Super Bowl this time will not have either Coca Cola nor Atlanta Falcons. The big game or the National Football League will not be officially sponsored by the hometown beverage giant, unlike PepsiCo, the arch-rival. This is leading to Coke’s few indignities, which has a habit of painting the town red.
Pepsi is colouring everything from red to blue
Pepsi ads are turning all the reds into blues, sidelining Coca Cola. The beverage giant is all set to pain all the Coke logos on fountain machines and coolers in the Mercedes-Benz Stadium as the Super Bowl is played there.
The bottled Cokes will not be allowed inside and only the fountain drinks will be made available, that too in cups labelled with Super Bowl. Dasani bottled water of the company will be served only after stripping off their labels.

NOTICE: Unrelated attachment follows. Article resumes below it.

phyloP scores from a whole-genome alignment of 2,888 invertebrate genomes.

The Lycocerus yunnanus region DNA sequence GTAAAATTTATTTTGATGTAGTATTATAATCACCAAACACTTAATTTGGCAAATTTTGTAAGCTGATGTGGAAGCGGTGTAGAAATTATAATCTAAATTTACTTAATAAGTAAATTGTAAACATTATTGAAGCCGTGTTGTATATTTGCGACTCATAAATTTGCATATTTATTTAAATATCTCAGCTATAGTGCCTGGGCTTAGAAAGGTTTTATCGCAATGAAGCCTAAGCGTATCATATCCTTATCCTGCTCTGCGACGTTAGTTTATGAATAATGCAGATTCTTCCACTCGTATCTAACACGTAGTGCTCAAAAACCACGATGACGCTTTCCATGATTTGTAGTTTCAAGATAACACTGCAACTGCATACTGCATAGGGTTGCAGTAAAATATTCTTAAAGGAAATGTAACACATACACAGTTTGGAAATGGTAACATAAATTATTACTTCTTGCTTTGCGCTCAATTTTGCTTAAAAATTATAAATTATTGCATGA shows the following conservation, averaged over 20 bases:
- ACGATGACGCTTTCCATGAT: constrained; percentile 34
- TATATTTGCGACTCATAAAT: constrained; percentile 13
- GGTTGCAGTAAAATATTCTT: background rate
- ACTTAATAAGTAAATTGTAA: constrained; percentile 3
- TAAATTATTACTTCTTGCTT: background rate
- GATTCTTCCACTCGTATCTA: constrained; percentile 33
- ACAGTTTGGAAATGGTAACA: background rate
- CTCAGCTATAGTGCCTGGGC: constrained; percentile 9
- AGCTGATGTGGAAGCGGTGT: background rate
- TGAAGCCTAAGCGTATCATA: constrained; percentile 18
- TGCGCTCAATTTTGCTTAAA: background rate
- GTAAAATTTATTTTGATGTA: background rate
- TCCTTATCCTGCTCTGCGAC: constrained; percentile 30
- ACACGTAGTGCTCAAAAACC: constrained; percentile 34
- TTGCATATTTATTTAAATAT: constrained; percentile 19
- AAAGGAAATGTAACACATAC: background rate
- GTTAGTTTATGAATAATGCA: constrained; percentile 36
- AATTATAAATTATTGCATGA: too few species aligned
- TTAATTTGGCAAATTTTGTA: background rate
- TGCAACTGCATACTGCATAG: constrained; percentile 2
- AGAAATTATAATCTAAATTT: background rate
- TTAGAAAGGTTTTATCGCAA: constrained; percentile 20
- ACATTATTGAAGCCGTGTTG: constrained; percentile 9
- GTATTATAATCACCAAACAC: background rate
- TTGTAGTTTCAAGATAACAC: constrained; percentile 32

NFL has been sponsored by Pepsi since 2002
Since 2002, PepsiCo has been sponsoring NFL, but it will get to serve its namesake cola for the first time, in the stadium whose licensing rights have been held by Cola for a long time. Coke is not alone which is facing marketing one-upmanship as the NFL is bringing its biggest party of the year on 3 February this year.
Many of the big corporate citizens of Georgia helped the local host committee and the city prepare for the gathering. But they are not sponsoring the NFL’s Super Bowl.
Not UPS, Coke, Mercedes-Benz, Kia, Chick-fil-A, Serta Simmons or Holiday Inn parent IHG. Their huge rivals range from FedEx to Ford, McDonald’s, Sleep Number and Marriott.
FedEx is planning to flood the local courier vans with images of Super Bowl. It will also provide free admission as the National Center for Civil and Human Rights before the games on Saturday. Patrick Fitzgerald, the senior vice president of FedEx, will not do anything different just because UPS is based there.